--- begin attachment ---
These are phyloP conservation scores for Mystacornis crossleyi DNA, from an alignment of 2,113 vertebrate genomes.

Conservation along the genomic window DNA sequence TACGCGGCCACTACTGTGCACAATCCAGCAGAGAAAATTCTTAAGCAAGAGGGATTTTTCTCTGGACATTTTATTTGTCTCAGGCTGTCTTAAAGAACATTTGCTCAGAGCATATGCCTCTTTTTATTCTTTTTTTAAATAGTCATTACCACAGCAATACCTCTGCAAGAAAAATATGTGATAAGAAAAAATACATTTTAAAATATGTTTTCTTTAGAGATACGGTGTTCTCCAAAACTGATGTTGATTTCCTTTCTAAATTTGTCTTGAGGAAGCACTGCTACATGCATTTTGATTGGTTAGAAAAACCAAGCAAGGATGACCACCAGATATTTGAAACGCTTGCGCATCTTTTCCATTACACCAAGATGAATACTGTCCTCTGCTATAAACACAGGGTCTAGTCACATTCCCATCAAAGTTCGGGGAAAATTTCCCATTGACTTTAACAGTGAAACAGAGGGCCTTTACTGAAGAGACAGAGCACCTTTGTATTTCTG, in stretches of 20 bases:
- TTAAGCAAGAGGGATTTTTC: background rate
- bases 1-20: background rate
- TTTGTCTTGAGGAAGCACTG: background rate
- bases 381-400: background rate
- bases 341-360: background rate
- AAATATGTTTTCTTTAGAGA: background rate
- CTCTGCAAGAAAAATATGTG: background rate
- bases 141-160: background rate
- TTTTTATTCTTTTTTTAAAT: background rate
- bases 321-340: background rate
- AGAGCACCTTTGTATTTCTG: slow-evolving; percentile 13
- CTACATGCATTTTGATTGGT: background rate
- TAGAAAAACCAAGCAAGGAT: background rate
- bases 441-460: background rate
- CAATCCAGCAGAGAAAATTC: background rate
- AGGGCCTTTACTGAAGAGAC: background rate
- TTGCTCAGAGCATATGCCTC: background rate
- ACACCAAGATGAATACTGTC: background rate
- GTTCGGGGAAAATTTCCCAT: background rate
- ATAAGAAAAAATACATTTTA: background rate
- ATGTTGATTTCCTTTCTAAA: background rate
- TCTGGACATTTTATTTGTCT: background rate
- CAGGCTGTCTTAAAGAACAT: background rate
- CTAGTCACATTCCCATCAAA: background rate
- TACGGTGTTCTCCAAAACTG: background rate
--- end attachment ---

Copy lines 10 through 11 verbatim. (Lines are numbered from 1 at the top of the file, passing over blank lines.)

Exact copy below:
- bases 141-160: background rate
- TTTTTATTCTTTTTTTAAAT: background rate